Isoniazid resistance in Mycobacterium tuberculosis

Dau, Quang Tho (2012). Isoniazid resistance in Mycobacterium tuberculosis. PhD thesis The Open University.



Drug resistant tuberculosis (TB) is increasing worldwide and it is now estimated by the World Health Organisation (WHO) that 7% of TB cases globally are resistant to isoniazid (INH). INH is a key drug for the treatment of TB, alongside rifampicin (RIF). Understanding factors which influence the emergence and propagation of INH resistance and the influence of INH resistance on TB treatment success are vital in improving global TB control efforts.

Vietnam is ranked 12th of 22 high burden countries for TB and has a high prevalence of INH resistance (25%) with a relatively modest prevalence of TB resistant to both INH and RIF (multi-drug resistant, MDR TB) (2.7%).

The first study in this thesis developed rapid screening tests for both RIF and INH resistance in Mycobacterium tuberculosis isolates which showed high accuracy. The specificity and the sensitivity of the MAS-PCR test for INH resistance compared to the conventional phenotypic DST were 100% [95% CI 92.9-100%] and 90% [95% CI 82.4-95.1 %], respectively.

The second study demonstrated that the minimum inhibitory concentration (MIC) for INH is influenced by both the mutation responsible for resistance to INH and the lineage backbone of the M.tuberculosis isolate. A two-way ANOVA of MIC including both strain lineage (p=0.003) and resistance mutation (p<0.001) showed highly significant independent effects of both factors on MIC level. MIC to INH of isolates with a katG315 mutation (2ug/ml) was significantly higher compared to MIC to INH of isolates with an inhA-15 mutation (0.25p.g/ml) and wild-type isolates (0- 0.lug/ml) (p<0.00l). The independent effect of the strain lineage on INH MIC was predicted to correspond to a 2.68-fold (95% Cl 1.52-4.73, p<0.001) increase for Beijing lineage strains and a 1.40-fold (95% Cl 0.72-2.74, p=0.32) increase for EuroAmerican lineage strains in comparison with strains of the Indo-Oceanic lineage.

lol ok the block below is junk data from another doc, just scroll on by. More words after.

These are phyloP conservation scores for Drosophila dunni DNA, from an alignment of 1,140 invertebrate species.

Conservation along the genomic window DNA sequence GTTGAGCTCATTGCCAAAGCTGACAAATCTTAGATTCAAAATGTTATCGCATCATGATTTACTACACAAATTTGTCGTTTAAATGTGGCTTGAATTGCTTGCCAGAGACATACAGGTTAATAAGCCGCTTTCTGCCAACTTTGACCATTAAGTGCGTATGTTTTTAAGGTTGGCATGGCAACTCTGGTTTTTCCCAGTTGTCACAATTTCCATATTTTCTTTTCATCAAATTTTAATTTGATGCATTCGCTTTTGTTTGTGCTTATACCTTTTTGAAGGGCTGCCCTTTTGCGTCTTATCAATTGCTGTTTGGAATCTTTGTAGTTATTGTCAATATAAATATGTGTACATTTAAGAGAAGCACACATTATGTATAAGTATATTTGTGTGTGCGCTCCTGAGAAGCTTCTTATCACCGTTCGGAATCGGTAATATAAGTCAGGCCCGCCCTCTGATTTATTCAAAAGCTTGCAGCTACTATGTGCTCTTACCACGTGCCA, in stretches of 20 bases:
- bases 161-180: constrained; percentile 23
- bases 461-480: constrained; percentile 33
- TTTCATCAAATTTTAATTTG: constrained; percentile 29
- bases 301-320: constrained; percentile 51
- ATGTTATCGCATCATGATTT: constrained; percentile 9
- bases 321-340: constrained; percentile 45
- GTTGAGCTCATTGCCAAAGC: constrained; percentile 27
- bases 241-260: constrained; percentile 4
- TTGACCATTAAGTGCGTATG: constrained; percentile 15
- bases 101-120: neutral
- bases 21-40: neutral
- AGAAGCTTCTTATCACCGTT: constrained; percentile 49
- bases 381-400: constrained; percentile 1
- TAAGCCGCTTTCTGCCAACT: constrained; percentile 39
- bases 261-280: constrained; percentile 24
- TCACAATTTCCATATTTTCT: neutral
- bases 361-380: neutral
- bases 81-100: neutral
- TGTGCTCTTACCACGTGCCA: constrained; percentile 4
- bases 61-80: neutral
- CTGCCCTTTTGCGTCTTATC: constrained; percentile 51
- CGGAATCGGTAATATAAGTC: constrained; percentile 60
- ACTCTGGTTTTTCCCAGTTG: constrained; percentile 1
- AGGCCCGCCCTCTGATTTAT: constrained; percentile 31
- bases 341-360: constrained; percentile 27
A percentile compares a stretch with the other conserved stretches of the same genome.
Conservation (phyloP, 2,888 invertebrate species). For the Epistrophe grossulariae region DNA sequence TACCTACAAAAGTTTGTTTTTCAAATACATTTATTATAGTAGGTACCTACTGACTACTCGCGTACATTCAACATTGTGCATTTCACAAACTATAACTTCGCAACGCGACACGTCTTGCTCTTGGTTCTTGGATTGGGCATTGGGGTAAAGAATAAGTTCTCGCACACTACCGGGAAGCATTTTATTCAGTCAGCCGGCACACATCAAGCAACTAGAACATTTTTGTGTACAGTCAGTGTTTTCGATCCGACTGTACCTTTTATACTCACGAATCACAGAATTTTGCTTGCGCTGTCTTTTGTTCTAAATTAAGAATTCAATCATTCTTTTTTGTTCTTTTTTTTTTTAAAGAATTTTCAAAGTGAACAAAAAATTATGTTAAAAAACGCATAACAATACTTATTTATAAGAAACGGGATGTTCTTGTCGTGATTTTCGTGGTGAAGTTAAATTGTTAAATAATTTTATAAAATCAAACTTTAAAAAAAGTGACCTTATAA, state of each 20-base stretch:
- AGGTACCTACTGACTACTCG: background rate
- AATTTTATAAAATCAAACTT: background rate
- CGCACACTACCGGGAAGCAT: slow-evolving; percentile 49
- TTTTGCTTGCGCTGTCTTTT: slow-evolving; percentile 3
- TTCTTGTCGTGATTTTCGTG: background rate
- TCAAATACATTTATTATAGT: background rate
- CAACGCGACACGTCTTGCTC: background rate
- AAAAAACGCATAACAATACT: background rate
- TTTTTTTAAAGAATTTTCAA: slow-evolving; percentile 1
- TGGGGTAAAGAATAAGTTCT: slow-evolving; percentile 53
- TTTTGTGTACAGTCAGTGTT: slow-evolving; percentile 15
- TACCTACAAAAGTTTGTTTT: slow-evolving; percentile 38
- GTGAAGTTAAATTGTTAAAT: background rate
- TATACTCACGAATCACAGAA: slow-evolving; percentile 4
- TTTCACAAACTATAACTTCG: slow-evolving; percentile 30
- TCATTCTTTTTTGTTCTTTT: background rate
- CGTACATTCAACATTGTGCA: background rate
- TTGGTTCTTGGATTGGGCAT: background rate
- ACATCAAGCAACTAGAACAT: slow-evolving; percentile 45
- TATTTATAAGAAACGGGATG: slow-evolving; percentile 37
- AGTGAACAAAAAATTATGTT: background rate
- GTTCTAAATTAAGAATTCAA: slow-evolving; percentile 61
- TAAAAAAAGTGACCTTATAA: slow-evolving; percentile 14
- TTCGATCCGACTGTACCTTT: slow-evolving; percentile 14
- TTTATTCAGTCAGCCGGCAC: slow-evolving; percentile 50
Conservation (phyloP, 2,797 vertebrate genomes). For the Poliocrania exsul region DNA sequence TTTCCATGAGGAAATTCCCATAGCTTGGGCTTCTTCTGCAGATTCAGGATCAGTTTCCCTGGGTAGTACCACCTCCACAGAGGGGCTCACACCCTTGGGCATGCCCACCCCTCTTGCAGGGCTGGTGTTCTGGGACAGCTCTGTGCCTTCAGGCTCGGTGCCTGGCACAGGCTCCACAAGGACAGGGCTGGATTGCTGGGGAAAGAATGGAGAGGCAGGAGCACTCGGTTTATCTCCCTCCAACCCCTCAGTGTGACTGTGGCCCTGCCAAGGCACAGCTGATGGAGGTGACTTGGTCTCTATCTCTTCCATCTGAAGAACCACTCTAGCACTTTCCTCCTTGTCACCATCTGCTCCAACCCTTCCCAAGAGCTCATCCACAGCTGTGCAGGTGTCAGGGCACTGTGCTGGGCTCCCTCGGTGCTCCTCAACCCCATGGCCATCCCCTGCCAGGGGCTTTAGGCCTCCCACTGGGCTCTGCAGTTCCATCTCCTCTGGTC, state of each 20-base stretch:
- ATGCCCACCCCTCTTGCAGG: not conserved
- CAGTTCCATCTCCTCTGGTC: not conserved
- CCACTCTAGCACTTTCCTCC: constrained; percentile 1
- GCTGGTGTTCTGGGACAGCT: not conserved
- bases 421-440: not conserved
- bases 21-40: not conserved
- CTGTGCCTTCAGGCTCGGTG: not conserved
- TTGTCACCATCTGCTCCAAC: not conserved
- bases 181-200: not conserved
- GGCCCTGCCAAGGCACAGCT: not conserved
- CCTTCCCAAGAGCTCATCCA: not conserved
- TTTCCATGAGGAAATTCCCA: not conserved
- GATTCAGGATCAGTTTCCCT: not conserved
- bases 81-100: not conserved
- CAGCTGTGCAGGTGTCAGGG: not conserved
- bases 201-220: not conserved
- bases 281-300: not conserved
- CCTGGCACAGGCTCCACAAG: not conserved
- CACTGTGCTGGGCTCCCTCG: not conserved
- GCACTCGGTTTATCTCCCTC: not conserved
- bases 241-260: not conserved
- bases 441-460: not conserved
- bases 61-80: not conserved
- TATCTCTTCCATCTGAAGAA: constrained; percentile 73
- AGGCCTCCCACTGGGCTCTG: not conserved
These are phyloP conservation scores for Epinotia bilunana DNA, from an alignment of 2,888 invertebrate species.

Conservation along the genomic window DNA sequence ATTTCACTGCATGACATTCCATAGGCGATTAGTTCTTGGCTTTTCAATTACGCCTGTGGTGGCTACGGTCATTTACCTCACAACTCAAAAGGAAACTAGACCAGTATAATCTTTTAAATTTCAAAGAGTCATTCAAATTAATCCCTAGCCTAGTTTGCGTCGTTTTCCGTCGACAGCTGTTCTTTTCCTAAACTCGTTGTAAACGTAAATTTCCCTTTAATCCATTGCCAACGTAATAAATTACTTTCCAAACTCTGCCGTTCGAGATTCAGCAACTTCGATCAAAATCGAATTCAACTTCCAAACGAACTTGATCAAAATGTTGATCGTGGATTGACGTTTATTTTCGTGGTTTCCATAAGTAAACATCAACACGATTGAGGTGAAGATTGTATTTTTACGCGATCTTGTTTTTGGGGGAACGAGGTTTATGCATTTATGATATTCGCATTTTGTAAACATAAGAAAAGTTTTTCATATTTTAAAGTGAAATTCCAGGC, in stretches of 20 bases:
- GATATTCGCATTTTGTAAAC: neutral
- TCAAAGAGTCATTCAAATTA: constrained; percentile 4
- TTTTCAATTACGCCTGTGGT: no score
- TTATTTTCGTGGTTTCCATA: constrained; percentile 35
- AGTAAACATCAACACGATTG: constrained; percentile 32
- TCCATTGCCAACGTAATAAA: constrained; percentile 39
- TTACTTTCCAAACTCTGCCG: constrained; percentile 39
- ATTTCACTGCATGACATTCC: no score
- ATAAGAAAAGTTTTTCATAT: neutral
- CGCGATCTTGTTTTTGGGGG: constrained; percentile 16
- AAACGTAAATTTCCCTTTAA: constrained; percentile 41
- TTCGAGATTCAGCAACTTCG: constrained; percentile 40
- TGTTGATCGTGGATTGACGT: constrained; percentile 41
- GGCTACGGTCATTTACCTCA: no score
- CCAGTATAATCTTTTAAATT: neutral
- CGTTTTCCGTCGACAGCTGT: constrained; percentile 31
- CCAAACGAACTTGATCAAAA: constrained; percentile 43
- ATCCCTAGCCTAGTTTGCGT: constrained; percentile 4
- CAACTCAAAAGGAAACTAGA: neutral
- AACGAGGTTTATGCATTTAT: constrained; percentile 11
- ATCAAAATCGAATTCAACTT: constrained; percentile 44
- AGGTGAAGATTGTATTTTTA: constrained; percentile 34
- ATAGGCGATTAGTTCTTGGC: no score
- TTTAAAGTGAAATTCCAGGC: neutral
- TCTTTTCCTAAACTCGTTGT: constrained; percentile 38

The third study investigated the impact of INH resistance on outcome in patients with HIV-associated TB meningitis (HIV/TBM) and showed that HIV/TBM patients infected with INH resistant M.tuberculosis which remains susceptible to RIF have significantly worse outcomes than patients infected with fully susceptible strains. The adjusted hazard ratio for MDR patients in comparison with fully susceptible or streptomycin (STR)-monoresistant isolates was 5.21 [95% Cl 2.38-11.42], p<0.0001 compared with HR= 1.78 [95% Cl 1.18-2.66], p=0.005 for patients with INH resistant isolates (+/-STR resistance).

The final study investigated the distribution of N-acetylator-2 (NAT2) phenotypes for INH metabolism in healthy volunteers from the Vietnamese Kinh population and correlated this with phenotypes using caffeine as a surrogate indicator for INH metabolism. This study showed that characterisation of 3 single nucleotide polymorphisms is sufficient to determine the acetylator status of individuals of Vietnamese Kinh ethnicity and that there is a predominance of fast acetylators (65%) in this popUlation. A simple PCR-RFLP test was developed to enable rapid determination of acetylator status for further studies.

Collectively, these results contribute to our understanding of INH resistance in M.tuberculosis and provide molecular tools for further studies of this crucial drug.

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